I really like to make that point. I think it’s a very important point to emphasize because the word burnout has stigma associated with it. And when we talk about it, there’s still this feeling sometimes of shame or blame. Burnout is defined by the World Health Organization as, “An occupationally induced injury.” So it’s not just my impression; this is the actual definition of burnout. It’s an occupational injury similar to a needle stick. So a simplistic way of thinking about burnout is that it is the result of a chronic imbalance of demands and resources. So the workplace demands are what you are asked to do on a daily basis at work, the resources that you have to do it with, which include time, energy, understanding, emotional energy, so it’s an imbalance of demands on you and the resources you have to meet those demands. That’s a 25,000-foot assessment of what’s driving burnout.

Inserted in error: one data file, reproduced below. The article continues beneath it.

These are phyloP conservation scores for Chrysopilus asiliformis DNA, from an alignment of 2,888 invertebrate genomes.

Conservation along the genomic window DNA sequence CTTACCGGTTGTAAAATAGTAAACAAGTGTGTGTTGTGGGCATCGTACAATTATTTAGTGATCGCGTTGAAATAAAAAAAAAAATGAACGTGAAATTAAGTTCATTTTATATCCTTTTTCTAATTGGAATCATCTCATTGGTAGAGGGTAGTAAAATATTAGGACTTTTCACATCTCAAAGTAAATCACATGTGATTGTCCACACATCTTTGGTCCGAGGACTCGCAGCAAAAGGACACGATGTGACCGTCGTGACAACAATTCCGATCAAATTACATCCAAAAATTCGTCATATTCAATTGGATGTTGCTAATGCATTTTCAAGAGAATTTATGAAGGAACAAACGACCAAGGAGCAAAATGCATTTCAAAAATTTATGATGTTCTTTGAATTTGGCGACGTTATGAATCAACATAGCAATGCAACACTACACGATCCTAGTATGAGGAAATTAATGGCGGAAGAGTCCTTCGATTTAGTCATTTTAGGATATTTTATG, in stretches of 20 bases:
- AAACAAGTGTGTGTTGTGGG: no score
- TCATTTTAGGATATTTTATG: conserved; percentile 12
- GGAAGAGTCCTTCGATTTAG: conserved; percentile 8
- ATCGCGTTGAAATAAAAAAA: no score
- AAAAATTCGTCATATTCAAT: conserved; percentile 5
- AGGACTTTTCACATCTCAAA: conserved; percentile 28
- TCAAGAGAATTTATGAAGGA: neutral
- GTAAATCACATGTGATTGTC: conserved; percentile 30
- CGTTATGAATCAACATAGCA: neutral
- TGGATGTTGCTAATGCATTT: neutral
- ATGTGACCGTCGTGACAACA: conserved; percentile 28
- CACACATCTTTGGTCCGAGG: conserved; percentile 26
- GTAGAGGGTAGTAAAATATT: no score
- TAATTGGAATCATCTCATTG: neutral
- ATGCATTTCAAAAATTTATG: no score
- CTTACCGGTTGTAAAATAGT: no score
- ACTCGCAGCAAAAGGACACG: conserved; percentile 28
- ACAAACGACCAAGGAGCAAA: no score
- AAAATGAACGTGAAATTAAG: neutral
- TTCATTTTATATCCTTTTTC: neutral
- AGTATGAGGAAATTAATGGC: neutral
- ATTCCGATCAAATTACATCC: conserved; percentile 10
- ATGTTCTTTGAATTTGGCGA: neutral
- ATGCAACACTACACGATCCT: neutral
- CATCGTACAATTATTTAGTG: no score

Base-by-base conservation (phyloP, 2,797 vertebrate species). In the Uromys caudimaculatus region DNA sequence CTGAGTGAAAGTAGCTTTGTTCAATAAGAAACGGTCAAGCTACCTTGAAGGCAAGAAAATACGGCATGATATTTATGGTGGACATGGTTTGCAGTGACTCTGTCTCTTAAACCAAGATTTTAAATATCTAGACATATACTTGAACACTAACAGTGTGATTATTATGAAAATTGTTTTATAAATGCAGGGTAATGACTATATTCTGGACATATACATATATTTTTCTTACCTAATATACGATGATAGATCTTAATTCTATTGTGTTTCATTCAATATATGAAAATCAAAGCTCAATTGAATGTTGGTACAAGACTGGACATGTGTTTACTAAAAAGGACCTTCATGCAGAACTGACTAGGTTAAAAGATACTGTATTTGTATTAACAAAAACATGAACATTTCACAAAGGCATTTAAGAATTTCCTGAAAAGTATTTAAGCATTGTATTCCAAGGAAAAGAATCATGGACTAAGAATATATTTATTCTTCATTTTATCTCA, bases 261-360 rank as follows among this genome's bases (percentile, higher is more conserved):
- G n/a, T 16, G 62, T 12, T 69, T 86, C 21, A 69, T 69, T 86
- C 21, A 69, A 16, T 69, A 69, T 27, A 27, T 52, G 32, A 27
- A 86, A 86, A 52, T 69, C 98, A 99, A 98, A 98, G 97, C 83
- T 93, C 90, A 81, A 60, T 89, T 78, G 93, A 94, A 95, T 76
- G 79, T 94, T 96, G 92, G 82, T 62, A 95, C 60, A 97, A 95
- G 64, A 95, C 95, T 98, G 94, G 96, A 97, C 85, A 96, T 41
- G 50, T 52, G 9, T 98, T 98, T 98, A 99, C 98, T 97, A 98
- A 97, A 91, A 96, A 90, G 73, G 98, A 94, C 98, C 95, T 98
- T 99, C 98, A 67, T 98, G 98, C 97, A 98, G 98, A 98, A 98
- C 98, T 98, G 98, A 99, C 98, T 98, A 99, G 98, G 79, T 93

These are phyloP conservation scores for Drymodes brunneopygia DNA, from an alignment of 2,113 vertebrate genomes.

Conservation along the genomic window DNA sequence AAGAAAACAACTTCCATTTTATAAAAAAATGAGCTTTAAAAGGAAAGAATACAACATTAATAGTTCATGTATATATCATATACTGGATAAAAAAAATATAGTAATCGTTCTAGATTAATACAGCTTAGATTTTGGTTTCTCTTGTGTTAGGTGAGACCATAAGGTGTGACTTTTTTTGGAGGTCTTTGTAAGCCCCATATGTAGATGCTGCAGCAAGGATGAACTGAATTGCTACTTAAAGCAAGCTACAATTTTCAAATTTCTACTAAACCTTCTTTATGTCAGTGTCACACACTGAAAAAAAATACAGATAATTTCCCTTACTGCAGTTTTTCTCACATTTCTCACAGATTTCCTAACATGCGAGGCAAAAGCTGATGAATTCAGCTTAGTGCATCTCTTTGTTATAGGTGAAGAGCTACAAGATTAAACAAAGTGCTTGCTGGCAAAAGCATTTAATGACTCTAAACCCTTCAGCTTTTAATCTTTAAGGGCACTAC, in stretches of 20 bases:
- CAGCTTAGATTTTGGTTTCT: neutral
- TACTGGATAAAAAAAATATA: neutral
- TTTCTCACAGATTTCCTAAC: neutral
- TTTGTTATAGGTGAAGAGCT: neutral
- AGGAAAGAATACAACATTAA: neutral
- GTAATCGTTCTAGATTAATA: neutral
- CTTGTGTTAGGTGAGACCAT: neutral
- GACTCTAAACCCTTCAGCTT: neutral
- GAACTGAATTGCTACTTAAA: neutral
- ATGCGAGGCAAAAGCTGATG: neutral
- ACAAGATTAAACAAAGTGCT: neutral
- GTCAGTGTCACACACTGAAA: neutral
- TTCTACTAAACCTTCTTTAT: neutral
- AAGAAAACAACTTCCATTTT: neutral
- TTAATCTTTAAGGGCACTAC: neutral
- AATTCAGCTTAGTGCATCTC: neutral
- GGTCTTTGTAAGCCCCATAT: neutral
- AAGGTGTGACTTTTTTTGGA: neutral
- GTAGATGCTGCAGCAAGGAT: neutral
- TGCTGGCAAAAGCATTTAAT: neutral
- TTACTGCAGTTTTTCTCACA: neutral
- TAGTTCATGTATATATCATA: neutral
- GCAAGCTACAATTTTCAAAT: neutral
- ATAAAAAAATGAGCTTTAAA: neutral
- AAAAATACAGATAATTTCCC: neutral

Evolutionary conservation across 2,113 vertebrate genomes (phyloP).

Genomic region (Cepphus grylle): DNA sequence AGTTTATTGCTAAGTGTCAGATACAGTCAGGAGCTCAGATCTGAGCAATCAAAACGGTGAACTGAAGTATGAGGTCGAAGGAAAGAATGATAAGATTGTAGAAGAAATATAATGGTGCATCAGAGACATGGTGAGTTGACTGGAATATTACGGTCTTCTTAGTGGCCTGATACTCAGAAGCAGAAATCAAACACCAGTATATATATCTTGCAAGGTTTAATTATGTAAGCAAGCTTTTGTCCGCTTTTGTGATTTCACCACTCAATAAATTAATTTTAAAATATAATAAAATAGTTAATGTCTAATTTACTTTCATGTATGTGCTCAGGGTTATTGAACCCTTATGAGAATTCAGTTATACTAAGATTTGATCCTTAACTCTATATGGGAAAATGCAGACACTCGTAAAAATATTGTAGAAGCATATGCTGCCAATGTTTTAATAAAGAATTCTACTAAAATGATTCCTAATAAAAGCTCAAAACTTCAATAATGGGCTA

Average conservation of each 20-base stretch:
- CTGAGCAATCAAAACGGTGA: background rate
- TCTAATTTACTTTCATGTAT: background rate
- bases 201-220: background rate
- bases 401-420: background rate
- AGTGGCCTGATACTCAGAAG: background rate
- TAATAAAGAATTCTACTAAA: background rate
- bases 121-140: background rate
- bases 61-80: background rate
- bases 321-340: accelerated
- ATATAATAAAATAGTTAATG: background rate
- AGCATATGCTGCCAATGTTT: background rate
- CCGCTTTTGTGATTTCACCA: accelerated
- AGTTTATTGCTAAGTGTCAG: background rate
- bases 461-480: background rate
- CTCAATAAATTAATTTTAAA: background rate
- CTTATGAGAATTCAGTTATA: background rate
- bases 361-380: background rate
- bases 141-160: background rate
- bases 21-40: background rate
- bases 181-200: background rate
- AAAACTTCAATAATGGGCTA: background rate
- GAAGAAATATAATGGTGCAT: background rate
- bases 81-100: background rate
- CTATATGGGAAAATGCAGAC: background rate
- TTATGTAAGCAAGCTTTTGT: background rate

We know that there are several different domains that we could consider as the major themes in driving burnout, and these are universal. So the universal dimensions that contribute to burnout, which exist in all healthcare systems and can also contribute to well-being if we do them well or differently, include workload and job demands, meaning in work, control and flexibility, work-life integration, social support and community at work, efficiency and resources, and the organizational culture and values. And so you can think of that as two sides of the same coin. When we put into place policy that allows for autonomy and decision making, or control or flexibility, for example, that promotes wellbeing, that promotes feeling valued, that promotes engagement, that is a step in the right direction towards building a system that promotes wellbeing. And the opposite is true. When we put into place policies that take away clinician autonomy, clinician decision making, or control, then we’re putting into place a system that drives burnout.